I've been ignoring this blog quite a bit. Mostly because I'm focused on my baby, my body & our home purchase which is all captured in youreyesmynose.blogspot.com.
I however have been thinking about how much or a financial investment our recent life changes will be. Marriage, relocation & job changes aside... in the same summer we'll be home owners and parents! That's nuts!
As a way to prepare for this we chose to live in a nice but reasonably priced apartment both in NY and Boston allowing us to save. We also chose to purchase 1 car instead of 2 when replacing my older car. We purchased much of our furniture used or from discount stores and have made great use of them. But how are we going to continue to live a frugal lifestyle moving forward while still remaining practical?
1) We've minimized our use of paper products in the home. We use family cloth for #2 and kitchen towels for all clean ups in the kitchen. We use microfiber cloths for dusting and cleaning. Washable cloth items have become our friends. I also use a hanky instead of a tissue when out of the house. I need to purchase a few more so that I can bring this habit into the home as well. This change is not just excellent for our pockets but has been great for the environment as well.
2) Meal planning. I don't plan ahead however I do plan to cook what is available in our home. We eat left overs and we try and bring our lunch... we don't always succeed but that is what we strive to do. This saves us a significant amount of money and cuts down on our waste. We also eat almost all our dinners in the home.
3) Travel less... We traveled quite a bit during our pre baby pre home years. We took trips out west and vacationed when possible. I still think the family time is important, but the trips don't need to be as far from home or as costly. A few more camping trips with a few more days at the beach or a trip to the mountains of the NE will do us well. We also travel a lot to NY. I don't think this will be avoidable as our families and support systems are located there, but with baby in tow, it may create less of an opportunity while drawing family to us a bit more (the house and extra room help as well).
4) Frugal Soaps! We make our own laundry detergent using a mix of baking soda, washing soda & grated ivory soap. We've eliminated the borax with Baby on the way. We also use white vinegar purchased in bulk as a fabric softener. We purchase an eco friendly dish soap that we buy in bulk and use sparingly for hand washed items. We haven't found a good dishwasher recipe and have reverted back to using store bought dishwashing soap. We currently use Cascade Complete. We only run our washer when absolutely full. In the bathroom we use Kirk's Castile Soap. It is all natural and vegetable based just like Dr. Bronner's Soaps but it's a bit cheaper. We opted to purchase a box of fragrance free so that it'd be gentle enough on baby. It's nice how you can swipe your hand accross the top and that small little touch of soap lathers and lathers and lathers. We also use Dr. Bronners Tea Tree liquid soap. On our hair we try to use a tea tree based shampoo and conditioner and sometimes head and shoulders (I have dandruff). I began washing my hair only once a week years ago so shampoo generally lasts us a long time. Our general household cleaners focus mostly on vinegar & baking soda.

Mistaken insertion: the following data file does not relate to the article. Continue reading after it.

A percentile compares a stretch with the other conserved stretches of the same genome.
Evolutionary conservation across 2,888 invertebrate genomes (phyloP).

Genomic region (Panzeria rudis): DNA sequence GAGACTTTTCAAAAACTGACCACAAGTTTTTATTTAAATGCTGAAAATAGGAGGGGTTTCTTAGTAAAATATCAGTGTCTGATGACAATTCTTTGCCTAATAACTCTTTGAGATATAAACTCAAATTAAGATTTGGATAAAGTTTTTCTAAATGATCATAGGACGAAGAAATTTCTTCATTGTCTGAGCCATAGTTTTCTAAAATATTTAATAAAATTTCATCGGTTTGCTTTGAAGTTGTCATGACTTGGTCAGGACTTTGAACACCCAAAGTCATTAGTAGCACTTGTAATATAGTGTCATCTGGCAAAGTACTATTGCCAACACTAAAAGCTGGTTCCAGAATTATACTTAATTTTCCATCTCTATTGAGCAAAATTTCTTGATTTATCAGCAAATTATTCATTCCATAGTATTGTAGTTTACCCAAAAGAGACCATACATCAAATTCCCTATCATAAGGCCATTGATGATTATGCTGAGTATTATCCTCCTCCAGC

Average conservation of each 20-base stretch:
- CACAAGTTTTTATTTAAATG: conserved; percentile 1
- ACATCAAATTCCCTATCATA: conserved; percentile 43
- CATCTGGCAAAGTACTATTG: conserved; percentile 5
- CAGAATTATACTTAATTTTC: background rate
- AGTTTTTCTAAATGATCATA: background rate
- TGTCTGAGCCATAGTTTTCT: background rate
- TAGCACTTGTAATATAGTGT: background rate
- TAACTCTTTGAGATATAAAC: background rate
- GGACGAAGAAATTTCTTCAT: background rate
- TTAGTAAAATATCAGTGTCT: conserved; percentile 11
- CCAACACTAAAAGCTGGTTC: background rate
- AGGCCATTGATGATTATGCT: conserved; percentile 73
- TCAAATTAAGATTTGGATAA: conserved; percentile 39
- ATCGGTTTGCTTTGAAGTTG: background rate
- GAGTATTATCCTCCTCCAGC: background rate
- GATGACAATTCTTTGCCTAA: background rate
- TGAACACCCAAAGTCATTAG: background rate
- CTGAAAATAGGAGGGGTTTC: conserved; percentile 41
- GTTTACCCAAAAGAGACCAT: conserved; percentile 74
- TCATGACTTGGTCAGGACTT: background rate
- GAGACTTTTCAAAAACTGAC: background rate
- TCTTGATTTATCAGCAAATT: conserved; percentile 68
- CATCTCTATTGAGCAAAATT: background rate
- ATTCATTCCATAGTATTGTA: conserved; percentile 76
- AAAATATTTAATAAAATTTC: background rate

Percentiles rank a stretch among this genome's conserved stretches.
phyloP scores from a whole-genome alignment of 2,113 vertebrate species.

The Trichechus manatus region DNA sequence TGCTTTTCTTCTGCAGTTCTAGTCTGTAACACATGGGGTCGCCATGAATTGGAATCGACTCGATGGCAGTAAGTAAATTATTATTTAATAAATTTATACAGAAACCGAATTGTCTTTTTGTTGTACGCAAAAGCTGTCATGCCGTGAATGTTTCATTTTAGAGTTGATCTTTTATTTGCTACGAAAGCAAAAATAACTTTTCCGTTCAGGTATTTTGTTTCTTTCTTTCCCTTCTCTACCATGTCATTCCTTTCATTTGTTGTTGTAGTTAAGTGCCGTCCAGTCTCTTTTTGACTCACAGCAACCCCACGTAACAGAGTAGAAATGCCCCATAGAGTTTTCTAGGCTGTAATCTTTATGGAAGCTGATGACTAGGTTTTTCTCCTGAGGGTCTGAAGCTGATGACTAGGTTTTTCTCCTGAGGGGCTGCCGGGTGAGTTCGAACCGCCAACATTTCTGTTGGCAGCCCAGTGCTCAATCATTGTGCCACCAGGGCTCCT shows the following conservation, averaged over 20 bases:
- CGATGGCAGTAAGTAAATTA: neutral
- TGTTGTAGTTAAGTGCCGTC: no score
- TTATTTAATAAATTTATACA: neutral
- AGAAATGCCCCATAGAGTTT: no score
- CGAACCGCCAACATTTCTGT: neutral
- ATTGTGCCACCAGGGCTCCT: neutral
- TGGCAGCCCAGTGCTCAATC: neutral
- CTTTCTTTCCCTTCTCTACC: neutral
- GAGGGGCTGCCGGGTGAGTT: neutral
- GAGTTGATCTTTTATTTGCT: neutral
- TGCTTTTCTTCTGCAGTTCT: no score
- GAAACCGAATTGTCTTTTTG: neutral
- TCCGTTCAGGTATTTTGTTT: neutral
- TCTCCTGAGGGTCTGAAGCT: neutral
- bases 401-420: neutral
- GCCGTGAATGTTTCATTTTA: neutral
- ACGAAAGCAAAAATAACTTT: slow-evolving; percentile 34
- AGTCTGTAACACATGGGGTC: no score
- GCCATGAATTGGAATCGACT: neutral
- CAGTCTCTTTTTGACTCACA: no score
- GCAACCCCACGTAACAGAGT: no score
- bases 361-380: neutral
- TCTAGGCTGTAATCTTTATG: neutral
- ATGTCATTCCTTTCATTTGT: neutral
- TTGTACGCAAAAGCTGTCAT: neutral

5) Hand Me Downs - we love them! When we don't have an item and someone offers it to us used, we take it with gratitude. Towels, dining tables, co-sleepers, clothing... sure! It's free, it's useful, and it keeps the items from the landfill!
6) Live Simply - Fancy things cost more than simple things. If we chose to live simply and still be happy than we automatically save money. So yes, we eat simple foods much of the time and only indulge on occassion. We also try not to over complicate our lives.
7) DIY or Not - I think something we'll have to find the balance of in home ownership is knowing when to DIY and when to... well hire a professional.
8) Don't buy into trends - we dress in classic traditional clothing. We don't purchase based on trends which allows us to keep our clothing in rotation for a very long time. We also began rotating our closets by season which I've found to both reduce our hoarding of clothing we don't like, don't fit, or don't wear and creates a surprise excitement each season when we remember a piece of clothing we forgot we had.
9) Repurpose especially for storage. We hold onto almost all glass jars that come through our kitchen and reuse them for leftovers, cheese, dried goods, etc... We repurpose old sheets and clothes to clean with. We mend clothing. We try to be creative!
I'm sure that we'll learn other tricks along the way. By living simply, we've been able to contribute more to our retirement plans, save enough to purchase our dream home at a great interest rate, put money away for the babies needs, travel regularly to NYC, be generous with charitable contributions, go on vacations, and go on date nights. We hope to continue to live frugally yet practically. The minute these tips become impractical for our lifestyle, we will need to evaluate their worth.
Do you have any frugal or simple living tips?